Strong domestic demand has long meant that the US doesn’t export much of its butterfat. But with strong butterfat imports, trading abroad could offer new avenues to American producers.
According to US Dairy Council data from February 2023, in 2022 US suppliers had their best year for butterfat exports since 2013. Sales rose 43% to 81,721mt, led by triple-digit gains to Canada and Mexico. Shipments to Canada more than doubled (+18,345mt), while exports to Mexico grew more than four-fold (+11,173mt). There were also strong increases to South Korea (+153%, +5,253mt ) and Bahrain (+38%, +2,457mt).
For dairy farmers, while some of them face supply caps on milk, there isn’t such a limit constraining the supply of solids shipped from each farm, including butterfat.
According to an analysis by CoBank lead economist for dairy Corey Geiger, butterfat production has also outpaced milk in the last decade in growth terms, with a 15% gain for milk and 27% for butterfat. Feed and genetic selection have also played a part in this, he claims. “Today the supermajority of dairy farms breed their cows and heifers via artificial insemination from cryogenically frozen bull semen. And according to the National Association of Animal Breeders (NAAB), the trade association for the artificial insemination companies, 89.9% of U.S. semen sales were from Holstein bulls and another 9% were Jersey sires when the butterfat boom began in 2010.”
By 2022, the share of Holstein bulls has shrunk to 81.5% while Jersey has grown to 15.3%. While Holsteins are still the dominant breed, they are genetically screened for specific traits – Geiger says there’s evidence that an increasing number of farmers are selecting for the trait relevant to breeding values for milkfat percentages.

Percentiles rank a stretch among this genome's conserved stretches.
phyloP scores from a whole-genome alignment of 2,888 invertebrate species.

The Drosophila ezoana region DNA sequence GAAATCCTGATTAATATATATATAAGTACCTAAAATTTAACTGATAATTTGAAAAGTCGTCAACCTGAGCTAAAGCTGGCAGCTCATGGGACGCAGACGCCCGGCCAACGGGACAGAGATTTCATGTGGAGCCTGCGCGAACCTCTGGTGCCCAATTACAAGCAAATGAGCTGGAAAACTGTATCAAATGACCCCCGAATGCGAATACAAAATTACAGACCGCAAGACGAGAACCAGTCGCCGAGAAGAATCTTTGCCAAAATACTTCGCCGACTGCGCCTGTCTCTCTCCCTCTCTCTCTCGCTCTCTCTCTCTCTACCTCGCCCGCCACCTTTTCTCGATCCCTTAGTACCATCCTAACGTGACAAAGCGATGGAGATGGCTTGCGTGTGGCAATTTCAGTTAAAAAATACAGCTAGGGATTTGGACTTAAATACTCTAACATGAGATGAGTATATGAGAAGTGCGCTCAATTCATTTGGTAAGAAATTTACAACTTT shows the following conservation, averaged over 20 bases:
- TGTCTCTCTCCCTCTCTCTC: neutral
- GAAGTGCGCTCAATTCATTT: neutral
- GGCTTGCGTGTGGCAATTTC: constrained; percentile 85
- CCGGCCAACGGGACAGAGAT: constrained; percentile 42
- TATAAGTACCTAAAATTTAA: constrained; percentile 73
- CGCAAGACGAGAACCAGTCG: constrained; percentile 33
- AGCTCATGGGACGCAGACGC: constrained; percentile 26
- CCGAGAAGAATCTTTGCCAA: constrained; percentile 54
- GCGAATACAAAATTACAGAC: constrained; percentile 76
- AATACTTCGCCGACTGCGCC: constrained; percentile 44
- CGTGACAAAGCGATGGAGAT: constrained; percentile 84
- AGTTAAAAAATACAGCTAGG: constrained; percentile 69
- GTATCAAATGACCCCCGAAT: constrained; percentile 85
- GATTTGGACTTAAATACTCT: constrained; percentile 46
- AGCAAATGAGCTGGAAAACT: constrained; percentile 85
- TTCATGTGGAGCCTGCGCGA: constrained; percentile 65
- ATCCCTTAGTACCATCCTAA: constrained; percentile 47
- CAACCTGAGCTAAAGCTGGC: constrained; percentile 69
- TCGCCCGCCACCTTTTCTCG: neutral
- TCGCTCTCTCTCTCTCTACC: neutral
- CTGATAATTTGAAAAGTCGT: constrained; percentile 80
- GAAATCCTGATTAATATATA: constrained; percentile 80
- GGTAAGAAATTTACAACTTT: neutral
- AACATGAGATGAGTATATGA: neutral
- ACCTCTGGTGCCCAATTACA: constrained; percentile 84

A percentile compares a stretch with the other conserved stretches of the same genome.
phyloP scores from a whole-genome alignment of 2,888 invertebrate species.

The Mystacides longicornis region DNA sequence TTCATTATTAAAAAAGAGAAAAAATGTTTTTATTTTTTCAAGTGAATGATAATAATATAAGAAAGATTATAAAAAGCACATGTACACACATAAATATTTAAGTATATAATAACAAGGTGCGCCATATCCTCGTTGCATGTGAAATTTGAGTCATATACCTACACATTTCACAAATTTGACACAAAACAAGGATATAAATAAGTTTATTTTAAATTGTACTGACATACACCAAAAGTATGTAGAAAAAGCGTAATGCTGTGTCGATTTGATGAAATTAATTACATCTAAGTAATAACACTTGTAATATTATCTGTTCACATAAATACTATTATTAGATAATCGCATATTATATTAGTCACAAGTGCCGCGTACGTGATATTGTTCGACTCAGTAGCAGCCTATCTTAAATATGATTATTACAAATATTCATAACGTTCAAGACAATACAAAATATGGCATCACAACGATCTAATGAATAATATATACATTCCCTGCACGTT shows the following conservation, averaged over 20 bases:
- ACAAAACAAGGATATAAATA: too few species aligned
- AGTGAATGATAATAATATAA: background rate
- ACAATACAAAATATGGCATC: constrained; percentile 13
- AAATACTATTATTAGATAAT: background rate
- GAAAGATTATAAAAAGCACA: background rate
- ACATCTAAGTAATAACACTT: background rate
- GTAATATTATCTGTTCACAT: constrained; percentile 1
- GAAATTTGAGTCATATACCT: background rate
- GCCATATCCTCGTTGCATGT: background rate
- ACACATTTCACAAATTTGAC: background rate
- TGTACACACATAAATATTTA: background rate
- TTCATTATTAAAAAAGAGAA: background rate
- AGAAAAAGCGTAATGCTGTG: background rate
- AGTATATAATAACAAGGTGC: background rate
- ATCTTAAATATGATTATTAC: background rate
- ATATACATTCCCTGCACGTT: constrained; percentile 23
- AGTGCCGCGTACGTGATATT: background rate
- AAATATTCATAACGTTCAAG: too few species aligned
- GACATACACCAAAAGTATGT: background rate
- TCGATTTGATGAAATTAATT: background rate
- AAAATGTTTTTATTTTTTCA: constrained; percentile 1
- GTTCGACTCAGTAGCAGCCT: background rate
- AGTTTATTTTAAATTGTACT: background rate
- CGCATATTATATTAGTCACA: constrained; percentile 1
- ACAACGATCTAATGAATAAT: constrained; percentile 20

Trade opportunities abound
For butter manufacturers, the US has been an important market. Imports of Irish butter, which contains 82% butterfat vs 80% in US butter, have been market drivers for the growth of butterfat imports in the past decade, with Geiger noting that these have increased 10-fold, from 10.2m lb in 2011 to 105.8m lb by 2022.
But there are also export opportunities for US producers – at least if they can compete on price. According to Geiger, the US exported just under 6% of its milk production as dairy products when measured on a milk-fat basis in 2022 – and 23.4% on a skim solids basis after butterfat had been skimmed. “. In addition to producing enough supply of butterfat, the other hurdle for exports is that US butterfat prices are often the highest among major dairy-export regions. That makes domestic markets the first opportunity to fulfil when it comes to filling butterfat markets.”
Geiger concludes that premiumization, flavor and format innovations such as butter blends and butter for sharing occasions, can bring value to producers and processors. He concluded: “The long-term demand trends for dairy products indicate butter, cheese, cream in upscale coffees, ice cream, frozen desserts, and other nutrient-dense dairy products will continue to grow sales volume both in the United States and the world as more people realize middle-class incomes. Given those projections, the upward climb in butterfat levels in farm milk will continue to grow.”